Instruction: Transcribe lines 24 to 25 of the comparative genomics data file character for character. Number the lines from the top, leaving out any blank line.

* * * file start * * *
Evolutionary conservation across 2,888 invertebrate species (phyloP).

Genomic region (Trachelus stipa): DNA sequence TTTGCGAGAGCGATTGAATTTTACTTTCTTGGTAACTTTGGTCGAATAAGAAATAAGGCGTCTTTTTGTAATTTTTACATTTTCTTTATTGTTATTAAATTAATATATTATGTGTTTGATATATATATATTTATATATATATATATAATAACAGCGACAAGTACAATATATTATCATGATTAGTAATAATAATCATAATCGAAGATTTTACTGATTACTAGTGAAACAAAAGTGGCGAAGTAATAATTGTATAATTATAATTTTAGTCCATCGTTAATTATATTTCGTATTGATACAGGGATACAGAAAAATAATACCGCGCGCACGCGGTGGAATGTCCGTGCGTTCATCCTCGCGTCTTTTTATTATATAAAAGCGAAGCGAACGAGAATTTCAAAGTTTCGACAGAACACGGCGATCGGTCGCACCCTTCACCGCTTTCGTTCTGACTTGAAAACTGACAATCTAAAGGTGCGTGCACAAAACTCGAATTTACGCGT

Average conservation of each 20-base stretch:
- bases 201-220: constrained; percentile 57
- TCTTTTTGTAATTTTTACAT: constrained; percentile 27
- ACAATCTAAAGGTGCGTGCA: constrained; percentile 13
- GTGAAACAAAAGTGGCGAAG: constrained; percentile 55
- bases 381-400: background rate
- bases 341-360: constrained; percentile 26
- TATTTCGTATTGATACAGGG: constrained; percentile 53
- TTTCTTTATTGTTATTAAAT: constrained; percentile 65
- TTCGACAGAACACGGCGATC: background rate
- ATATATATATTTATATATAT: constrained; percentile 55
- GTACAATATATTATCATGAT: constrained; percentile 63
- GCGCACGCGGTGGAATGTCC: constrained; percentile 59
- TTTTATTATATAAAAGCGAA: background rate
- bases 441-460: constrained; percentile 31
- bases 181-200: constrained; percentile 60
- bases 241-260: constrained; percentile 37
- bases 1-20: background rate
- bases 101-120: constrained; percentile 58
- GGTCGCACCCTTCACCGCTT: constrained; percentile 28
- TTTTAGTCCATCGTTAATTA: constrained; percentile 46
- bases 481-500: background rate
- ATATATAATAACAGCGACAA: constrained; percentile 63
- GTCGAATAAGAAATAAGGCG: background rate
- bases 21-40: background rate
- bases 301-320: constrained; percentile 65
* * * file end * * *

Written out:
- bases 481-500: background rate
- ATATATAATAACAGCGACAA: constrained; percentile 63